The Metropolitan Church was built by the Alibey (Cunda) Island Greek Orthodox (Moschonese) congregation in 1873, on the foundations of an earlier building. At that time the predominantly Greek population of the island numbered around 8000-10,000. The church was dedicated to Taxiarches -a term referring to the archangels Gabriel and Michael- and today remains the island's most important monument.
The church is a single-dome basilica with a rectangular plan, built in the Neo-classical style that was popular at the time. The façade reflects this style, with its triangular pediment, arched windows, and two Ionic columns and two pilasters supporting the architrave, which is made of a local type of limestone known as sarımsak taşı.
Of the two bell towers only one remains standing. The walls and door and window frames are built of the famous sarımsak taşı obtained from local quarries. Four loadbearing columns divide the naos in two, forming the north and south naves. These columns are built of brick and covered with stucco and lime plaster. The narthex runs along the west side. To the east of the narthex are the two naves and the bema, ending in three protruding apses which are reminiscent of late Byzantine church architecture. The bema apse is larger and flanked by smaller side apses. Both naves and bema have vaulted roofs that end in three semidomes. The gallery originally served as the gynaikeion, or area reserved for women to worship. The interior walls are coated with lime plaster and stucco and decorated with religious figures and floral and geometric motifs.
In 1927-1928 the church was converted into a mosque that had no minaret. In the process the iconostasis was dismantled and the figural depictions painted over. When the building was damaged by an earthquake in 1944 it was abandoned and gradually fell derelict as a result of weathering and human depredation.
In 1976 the town of Ayvalık and its environs, consisting of an area of 17,900 hectares, was declared a natural and historical heritage site. Under Resolution number 1795 dated 28.10.1989 the Taxiarches Church was registered by the Republic of Turkey Ministry of Culture and Tourism Directorate of Cultural Heritage, Bursa.
In 1996 the restoration project was approved by the same Directorate but the project was not implemented. The Taxiarches Church is a Category 1 registered conservation site in accordance with Resolution 660 dated 05.11.1999 passed by Turkey's Cultural and Natural Heritage Conservation Council.
To prevent collapses that would cause further deterioration of the building during the interim before restoration began, the Balıkesir Regional Directorate of Foundations had supported the building temporarily using timber scaffolding. However, over the years this scaffolding had rotted, leaving the church vulnerable to further damage. Under a resolution passed by the Foundations' Council on 02.05.2011, the task of restoring the church building was transferred to the Rahmi M. Koç Foundation for Museology and Culture, which contracted Ark İnşaat Sanayi ve Ticaret A.Ş. to carry out the work.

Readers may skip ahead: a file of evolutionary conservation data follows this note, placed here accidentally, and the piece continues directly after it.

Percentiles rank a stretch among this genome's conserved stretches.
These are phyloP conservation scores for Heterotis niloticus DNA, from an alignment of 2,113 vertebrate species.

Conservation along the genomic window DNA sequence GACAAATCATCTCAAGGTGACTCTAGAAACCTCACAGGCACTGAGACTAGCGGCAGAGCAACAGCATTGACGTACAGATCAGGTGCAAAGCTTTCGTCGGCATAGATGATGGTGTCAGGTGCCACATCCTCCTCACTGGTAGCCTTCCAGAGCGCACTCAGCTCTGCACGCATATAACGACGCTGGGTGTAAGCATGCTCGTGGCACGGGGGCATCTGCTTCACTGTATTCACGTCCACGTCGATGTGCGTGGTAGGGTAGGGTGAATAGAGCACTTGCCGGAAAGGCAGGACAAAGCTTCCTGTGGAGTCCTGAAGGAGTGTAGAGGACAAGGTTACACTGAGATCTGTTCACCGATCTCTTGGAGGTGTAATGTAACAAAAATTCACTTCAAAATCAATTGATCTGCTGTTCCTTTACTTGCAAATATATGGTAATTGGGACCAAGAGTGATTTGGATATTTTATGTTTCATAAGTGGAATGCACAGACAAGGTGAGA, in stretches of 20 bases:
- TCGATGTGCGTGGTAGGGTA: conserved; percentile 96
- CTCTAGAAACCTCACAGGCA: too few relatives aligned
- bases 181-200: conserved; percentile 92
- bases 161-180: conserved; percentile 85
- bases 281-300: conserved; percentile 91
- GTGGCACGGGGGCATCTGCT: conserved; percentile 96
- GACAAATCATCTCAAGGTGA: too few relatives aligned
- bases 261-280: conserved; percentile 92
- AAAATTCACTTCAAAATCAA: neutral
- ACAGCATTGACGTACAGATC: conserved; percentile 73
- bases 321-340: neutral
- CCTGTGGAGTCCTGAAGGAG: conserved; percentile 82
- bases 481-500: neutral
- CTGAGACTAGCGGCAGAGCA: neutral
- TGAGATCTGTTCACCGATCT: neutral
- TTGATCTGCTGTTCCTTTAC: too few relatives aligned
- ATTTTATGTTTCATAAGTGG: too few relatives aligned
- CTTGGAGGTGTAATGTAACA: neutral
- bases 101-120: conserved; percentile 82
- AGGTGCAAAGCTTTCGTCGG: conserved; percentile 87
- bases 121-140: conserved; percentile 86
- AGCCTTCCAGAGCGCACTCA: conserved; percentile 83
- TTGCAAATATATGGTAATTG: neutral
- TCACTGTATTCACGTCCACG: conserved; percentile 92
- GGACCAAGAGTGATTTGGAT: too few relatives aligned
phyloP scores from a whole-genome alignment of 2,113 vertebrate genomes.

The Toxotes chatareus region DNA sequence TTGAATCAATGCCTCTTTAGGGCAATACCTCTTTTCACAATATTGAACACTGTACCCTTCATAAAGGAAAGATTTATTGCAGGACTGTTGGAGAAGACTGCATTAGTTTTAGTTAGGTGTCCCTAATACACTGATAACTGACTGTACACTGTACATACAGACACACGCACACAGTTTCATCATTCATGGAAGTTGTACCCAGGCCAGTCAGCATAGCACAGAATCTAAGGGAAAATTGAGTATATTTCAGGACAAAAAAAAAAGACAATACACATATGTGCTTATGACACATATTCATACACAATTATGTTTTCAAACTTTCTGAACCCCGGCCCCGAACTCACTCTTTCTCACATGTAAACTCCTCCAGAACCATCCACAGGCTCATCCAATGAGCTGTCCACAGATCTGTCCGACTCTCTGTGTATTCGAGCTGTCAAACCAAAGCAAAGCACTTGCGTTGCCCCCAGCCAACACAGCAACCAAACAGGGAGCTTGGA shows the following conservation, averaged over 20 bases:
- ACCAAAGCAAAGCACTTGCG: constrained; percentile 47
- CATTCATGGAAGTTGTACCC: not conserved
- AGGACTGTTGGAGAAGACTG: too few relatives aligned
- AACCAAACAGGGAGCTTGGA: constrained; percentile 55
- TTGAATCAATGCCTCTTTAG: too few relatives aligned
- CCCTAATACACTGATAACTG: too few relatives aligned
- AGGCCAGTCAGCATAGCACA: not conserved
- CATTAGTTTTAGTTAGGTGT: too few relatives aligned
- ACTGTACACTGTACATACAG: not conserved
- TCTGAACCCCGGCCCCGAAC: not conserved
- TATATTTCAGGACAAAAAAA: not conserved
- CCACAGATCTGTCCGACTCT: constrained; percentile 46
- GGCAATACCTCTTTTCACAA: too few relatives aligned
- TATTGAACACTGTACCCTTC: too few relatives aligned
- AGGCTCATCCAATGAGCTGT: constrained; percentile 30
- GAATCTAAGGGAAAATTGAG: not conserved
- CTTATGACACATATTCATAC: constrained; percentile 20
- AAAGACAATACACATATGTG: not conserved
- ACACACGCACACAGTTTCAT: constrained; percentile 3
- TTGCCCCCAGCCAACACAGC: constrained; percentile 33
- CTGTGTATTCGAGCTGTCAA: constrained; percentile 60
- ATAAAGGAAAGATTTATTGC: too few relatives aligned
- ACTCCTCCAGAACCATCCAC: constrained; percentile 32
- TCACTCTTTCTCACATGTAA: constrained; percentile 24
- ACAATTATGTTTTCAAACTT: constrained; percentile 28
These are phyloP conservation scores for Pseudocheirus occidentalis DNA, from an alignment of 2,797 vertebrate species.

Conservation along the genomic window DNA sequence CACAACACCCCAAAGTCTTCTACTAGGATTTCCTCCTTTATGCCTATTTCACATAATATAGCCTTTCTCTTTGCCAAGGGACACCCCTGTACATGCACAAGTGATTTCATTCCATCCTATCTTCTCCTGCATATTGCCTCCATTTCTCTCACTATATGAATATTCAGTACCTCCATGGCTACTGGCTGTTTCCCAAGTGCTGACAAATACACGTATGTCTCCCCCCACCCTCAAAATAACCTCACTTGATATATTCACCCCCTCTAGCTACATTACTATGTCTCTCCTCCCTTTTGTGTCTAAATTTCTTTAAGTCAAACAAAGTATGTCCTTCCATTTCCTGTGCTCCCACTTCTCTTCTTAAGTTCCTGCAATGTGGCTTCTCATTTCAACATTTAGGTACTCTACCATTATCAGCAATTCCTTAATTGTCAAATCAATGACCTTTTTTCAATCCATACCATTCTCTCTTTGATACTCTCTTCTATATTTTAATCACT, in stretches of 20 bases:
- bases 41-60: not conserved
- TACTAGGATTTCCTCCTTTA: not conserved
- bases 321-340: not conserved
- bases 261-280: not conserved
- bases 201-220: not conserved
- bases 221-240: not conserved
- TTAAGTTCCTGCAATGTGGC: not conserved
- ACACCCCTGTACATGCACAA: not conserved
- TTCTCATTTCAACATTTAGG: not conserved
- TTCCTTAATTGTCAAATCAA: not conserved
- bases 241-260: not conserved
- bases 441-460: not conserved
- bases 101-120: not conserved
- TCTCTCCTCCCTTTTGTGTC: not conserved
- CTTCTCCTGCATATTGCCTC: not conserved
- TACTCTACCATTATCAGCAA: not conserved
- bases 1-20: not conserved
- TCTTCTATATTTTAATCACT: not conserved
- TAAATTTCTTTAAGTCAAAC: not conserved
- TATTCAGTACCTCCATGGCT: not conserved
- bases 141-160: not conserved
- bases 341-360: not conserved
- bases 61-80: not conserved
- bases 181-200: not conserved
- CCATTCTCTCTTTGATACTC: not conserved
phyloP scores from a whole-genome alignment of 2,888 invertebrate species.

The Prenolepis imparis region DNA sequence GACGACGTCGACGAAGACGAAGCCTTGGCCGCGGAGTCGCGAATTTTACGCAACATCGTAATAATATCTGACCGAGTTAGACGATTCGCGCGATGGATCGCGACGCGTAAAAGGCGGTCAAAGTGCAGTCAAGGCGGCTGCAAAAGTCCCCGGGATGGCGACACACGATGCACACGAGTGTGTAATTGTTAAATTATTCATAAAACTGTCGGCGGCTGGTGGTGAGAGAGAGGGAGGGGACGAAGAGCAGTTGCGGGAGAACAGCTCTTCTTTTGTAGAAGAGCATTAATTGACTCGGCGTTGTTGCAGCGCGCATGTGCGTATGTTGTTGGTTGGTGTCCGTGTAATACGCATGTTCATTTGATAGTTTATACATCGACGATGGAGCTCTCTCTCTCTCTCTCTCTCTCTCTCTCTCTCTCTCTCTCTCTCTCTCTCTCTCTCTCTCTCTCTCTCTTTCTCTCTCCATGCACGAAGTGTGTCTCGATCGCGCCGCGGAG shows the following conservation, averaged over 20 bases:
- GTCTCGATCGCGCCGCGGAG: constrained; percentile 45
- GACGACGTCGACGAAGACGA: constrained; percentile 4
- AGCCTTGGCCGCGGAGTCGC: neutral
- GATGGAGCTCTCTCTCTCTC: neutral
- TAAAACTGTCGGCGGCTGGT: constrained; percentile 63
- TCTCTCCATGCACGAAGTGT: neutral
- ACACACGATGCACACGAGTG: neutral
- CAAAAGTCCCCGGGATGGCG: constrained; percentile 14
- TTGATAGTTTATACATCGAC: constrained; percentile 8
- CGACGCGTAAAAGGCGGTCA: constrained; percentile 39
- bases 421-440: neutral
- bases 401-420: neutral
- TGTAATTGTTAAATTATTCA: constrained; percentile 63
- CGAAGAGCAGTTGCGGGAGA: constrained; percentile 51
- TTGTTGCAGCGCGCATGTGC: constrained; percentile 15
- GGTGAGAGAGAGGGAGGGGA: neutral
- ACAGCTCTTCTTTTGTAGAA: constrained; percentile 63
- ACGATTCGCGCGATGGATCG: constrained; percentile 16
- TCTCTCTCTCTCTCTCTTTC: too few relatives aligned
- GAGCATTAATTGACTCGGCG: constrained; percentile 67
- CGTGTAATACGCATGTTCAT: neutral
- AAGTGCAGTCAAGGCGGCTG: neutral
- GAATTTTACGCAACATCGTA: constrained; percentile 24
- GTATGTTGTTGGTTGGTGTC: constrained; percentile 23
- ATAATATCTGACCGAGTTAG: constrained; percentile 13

Taxiarches Chruch Building Restiration Project
The restoration project was carried out by the Ark Construction and Düzey Workshops under the supervision of Dr. Bülent Bulgurlu, who served as general coordinator.
The Taxiarches church had been damaged by severe earthquakes and other natural weathering over the years, causing deep cracks to form in the vaults and domes, and deterioration in the loadbearing stone, bricks and all other connective materials. Damage caused by a gale in 2003 made the building dangerous, and it was closed to visitors. In subsequent years illegal excavations by treasure hunters caused further serious damage in addition to that resulting from environmental and climatic conditions. One of the belfries in the roof collapsed entirely and the other was badly cracked, so that these brick structures were at risk of collapsing completely as a result of rain and sun.
Most of the wall paintings were extensively damaged due to damp and other environmental factors that caused the plaster to become detached. The restoration project was implemented by experts. The first stage consisted of suspending the entire building using steel loadbearing elements in keeping with engineering principles.
Measures were taken to prevent damage to the interior wall paintings and other painted decoration during the process of restoration. Casts were taken of the reliefs and used for producing new mouldings.
The worn paintings were identified and restored to their original state by experts. After cleaning, all the surfaces of the building were repaired by injecting lime-based material into the fractures.
The entire surfaces of all the columns, vaults, exterior façades and interior walls were tied with three rows of carbon fiber bracing and plastered with lime-based repair grout, which was then coated with carbon fibre polymer.
The decoration on the columncapitals was renovated to its original form. Missing and worn parts of door and window frames were replaced by new local stone of the same type, and the stones with circular apertures inside the windows were replaced with faithful reproductions, after which stained glass was fitted into the apertures.
Restoration lasted 22 months and was completed successfully, restoring the building to its original splendour.
This historical building opened to visitors on 31 May 2014 as the Ayvalık Rahmi M. Koç Museum.